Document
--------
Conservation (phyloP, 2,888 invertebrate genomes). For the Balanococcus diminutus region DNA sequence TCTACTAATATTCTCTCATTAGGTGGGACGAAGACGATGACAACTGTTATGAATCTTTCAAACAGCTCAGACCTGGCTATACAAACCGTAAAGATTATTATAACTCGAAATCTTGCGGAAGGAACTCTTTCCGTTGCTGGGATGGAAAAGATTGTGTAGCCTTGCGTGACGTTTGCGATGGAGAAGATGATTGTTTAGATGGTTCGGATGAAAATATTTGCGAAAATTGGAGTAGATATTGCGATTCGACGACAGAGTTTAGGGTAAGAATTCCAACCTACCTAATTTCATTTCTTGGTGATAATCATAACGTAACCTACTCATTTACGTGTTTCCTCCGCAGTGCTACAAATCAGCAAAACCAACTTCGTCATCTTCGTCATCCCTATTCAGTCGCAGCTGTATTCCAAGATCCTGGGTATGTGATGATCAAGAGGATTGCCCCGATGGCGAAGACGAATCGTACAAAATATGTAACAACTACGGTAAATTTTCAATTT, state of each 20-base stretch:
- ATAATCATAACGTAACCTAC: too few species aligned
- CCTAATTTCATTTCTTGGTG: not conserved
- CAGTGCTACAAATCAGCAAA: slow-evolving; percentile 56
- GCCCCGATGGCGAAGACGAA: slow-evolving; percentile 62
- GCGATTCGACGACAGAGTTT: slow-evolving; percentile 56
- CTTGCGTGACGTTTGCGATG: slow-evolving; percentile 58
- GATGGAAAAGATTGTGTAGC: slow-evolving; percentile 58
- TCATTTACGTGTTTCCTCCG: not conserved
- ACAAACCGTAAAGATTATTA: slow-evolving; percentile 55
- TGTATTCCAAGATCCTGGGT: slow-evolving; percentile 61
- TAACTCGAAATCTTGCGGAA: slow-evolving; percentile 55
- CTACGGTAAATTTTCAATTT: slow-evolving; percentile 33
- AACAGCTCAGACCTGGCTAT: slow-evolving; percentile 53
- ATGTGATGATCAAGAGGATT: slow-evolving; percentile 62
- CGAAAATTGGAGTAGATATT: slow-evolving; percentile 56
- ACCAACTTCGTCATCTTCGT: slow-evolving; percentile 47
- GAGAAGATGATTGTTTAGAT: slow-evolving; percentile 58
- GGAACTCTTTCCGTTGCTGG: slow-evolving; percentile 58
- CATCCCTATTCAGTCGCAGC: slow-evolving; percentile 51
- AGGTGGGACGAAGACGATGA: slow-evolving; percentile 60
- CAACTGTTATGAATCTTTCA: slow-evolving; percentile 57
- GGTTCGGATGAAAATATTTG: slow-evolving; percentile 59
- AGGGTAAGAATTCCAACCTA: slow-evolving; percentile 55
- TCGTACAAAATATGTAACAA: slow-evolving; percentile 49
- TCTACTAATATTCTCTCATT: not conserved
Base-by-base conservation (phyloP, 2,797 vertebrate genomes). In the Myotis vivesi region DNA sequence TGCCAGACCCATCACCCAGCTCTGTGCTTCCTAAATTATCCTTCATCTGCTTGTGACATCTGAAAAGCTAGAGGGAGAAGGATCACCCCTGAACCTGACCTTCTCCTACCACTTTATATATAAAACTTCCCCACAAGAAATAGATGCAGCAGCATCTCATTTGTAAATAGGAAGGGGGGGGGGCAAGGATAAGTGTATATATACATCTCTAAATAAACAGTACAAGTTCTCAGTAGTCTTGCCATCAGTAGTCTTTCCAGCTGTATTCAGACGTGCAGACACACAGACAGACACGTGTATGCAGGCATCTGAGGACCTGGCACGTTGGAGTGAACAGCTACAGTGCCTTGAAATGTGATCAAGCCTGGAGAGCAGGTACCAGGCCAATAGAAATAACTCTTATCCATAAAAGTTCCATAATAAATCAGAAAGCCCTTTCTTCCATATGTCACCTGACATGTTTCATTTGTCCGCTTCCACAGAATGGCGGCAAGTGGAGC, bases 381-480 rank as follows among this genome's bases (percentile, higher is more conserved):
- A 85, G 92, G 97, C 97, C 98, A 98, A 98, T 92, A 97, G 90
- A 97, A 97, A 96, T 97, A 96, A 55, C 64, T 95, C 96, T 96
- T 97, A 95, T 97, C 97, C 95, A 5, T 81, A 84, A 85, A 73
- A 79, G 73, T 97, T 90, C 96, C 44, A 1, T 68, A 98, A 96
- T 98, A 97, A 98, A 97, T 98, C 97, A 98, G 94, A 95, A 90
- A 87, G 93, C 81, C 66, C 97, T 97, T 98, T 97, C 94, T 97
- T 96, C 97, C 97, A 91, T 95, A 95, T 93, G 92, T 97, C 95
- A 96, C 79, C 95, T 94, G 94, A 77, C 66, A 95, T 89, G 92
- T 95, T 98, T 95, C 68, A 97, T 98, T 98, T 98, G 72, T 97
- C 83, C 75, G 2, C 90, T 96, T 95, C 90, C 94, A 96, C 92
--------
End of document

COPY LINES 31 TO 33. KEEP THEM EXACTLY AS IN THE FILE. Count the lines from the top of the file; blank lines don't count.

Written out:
- A 79, G 73, T 97, T 90, C 96, C 44, A 1, T 68, A 98, A 96
- T 98, A 97, A 98, A 97, T 98, C 97, A 98, G 94, A 95, A 90
- A 87, G 93, C 81, C 66, C 97, T 97, T 98, T 97, C 94, T 97